Before economists, interest groups, and perhaps even the US Department of Justice weigh in this week on a closely watched college affirmative action case, Harvard University made its final pitch to a federal judge to avoid a trial.
In court documents filed Monday, Harvard argued that there is scant evidence to suggest it discriminates against Asian-American students in its admissions practices.
The lawsuit brought by Students for Fair Admissions, which represents Asian-American students, is heavy on rhetoric and flimsy on documentary evidence, Harvard argued on Monday, in what will likely be its last court filing before the trial scheduled for October in Boston.
Harvard’s documents are the first of many filings that will be submitted before the Thursday court deadline by organizations that are interested in the outcome of the case.
The lawsuit has become the latest front in the battle over the use of race in college admissions and has drawn the attention of civil rights groups, conservative think tanks, and the Justice Department under the Trump administration.
The Justice Department has launched its own affirmative action investigation into Harvard’s admission practices, and experts anticipate that it will submit a brief in opposition to the university this week.
In its Monday filings, Harvard hammered on its longstanding position that the college appropriately considers race in admissions and that Students for Fair Admissions lacks the legal authority to bring this case.
“There is no direct evidence in this case — either documentary or testimonial — that 40 members of Harvard’s Admissions Office engaged in a systemic effort to limit the number of Asian Americans at Harvard,” Harvard’s attorneys wrote in court documents. “Harvard’s admissions practices are entirely consistent with the law and necessary to build the diverse community critical to the success of its students.”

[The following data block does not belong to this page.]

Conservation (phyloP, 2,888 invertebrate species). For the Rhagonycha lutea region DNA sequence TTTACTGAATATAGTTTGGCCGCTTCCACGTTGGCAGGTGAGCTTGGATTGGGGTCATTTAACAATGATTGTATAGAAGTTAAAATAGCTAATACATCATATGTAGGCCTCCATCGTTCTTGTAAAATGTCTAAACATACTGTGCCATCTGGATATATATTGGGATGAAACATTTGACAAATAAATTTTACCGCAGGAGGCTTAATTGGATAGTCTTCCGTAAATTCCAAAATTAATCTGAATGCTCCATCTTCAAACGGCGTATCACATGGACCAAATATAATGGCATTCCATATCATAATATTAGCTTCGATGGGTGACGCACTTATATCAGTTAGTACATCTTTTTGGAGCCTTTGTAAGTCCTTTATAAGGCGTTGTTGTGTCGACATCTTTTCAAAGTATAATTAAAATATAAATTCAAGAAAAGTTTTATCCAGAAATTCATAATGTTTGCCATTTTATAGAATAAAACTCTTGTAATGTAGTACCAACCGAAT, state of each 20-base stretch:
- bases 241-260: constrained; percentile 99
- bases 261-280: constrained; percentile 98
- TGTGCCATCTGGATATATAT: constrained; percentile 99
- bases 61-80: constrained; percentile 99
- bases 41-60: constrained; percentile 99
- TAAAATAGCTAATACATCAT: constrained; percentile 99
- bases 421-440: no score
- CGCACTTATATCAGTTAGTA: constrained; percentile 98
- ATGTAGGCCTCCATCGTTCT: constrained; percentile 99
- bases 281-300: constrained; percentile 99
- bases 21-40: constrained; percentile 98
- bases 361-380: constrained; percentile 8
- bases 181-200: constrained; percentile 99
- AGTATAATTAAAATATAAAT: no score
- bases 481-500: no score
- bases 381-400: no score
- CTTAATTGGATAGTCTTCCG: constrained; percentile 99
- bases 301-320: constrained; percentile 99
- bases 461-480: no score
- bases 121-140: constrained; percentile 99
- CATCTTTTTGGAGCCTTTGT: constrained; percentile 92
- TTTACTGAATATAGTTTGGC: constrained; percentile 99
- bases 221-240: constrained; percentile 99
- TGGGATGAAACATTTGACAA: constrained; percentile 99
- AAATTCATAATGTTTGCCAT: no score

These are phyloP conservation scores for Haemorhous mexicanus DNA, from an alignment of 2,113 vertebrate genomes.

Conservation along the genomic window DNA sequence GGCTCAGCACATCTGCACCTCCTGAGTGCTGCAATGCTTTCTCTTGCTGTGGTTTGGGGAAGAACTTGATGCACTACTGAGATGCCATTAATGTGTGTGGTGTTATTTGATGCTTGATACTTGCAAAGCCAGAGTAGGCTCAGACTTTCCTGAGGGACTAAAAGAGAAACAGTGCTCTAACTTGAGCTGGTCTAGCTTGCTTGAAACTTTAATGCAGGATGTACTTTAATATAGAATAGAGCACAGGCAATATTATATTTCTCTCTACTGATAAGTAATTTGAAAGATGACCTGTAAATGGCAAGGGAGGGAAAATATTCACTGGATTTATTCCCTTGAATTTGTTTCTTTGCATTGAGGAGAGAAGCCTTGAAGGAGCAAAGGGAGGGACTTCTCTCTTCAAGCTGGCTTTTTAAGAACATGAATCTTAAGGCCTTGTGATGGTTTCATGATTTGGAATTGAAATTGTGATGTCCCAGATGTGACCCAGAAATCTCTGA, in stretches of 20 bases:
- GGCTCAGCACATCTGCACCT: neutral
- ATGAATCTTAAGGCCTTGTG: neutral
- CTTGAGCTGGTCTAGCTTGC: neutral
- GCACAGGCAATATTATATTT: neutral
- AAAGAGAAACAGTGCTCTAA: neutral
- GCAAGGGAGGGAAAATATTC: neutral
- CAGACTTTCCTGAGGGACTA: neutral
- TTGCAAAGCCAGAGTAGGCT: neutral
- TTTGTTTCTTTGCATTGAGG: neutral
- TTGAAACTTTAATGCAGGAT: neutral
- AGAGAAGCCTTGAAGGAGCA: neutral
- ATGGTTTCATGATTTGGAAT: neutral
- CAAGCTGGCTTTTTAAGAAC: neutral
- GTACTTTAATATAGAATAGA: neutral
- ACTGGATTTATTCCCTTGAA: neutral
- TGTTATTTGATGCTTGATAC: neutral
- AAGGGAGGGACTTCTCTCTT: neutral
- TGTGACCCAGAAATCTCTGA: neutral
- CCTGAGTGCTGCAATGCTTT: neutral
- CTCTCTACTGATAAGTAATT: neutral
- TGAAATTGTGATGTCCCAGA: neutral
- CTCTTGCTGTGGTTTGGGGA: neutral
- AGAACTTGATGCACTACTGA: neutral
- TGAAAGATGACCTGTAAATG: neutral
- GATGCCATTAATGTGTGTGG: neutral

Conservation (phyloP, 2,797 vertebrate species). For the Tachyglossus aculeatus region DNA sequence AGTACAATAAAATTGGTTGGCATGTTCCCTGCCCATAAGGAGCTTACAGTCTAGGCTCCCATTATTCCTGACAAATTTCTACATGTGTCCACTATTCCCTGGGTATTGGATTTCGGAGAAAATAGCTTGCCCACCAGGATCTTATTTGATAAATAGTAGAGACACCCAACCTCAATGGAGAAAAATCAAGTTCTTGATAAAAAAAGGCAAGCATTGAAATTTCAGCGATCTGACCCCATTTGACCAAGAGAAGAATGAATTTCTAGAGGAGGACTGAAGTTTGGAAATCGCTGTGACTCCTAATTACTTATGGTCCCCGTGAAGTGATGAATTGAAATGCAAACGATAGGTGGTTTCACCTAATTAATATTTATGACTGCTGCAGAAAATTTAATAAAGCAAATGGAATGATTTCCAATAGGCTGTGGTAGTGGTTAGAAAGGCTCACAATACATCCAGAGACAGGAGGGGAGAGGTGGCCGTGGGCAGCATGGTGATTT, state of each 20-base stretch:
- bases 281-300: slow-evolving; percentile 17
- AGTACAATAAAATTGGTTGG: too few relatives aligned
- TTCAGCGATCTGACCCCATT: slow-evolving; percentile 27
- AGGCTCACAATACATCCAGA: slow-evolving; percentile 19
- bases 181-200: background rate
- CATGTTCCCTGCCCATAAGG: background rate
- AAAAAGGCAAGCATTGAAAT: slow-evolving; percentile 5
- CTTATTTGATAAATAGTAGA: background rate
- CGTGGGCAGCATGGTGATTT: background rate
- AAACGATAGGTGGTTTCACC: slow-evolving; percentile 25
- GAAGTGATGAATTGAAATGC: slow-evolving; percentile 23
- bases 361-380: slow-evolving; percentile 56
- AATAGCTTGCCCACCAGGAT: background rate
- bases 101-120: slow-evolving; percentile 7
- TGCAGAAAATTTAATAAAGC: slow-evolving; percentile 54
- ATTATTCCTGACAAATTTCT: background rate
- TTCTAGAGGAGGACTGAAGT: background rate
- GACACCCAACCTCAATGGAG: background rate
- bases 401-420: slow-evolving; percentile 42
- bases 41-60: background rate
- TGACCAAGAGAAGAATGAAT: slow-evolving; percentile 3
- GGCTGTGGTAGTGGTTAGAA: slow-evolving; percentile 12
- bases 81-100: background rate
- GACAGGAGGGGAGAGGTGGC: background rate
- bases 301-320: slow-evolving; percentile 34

According to Students for Fair Admissions, which reviewed six years of Harvard admissions data and documents, Asian-Americans across the academic spectrum received lower personal ratings from admissions officials than their peers. The personal traits, which measure qualities such as courage and likability, are among the factors that Harvard uses to admit students.
Harvard’s own internal analysisalso raised concerns about how Asian-American applicants are treated by the college’s selective admissions process, Students for Fair Admissions has argued.
Harvard has called the internal documents preliminary and has disputed the analysis of the college’s admissions data done by Students for Fair Admissions, calling it “far too unreliable.”
A spokesperson for Students for Fair Admissions was not immediately available for comment, but the group will also likely file documents asking the judge to rule in its favor this week.
The high-stakes case could transform how colleges consider race in admissions and will likely be decided by the Supreme Court in coming years.
Students for Fair Admissions previously challenged race-based admissions at the University of Texas that centered on a white student.
In that case, the Supreme Court ruled in 2016 that colleges could continue to use race as one of several admission factors, as long as the schools could show they could not achieve diversity through other ways.
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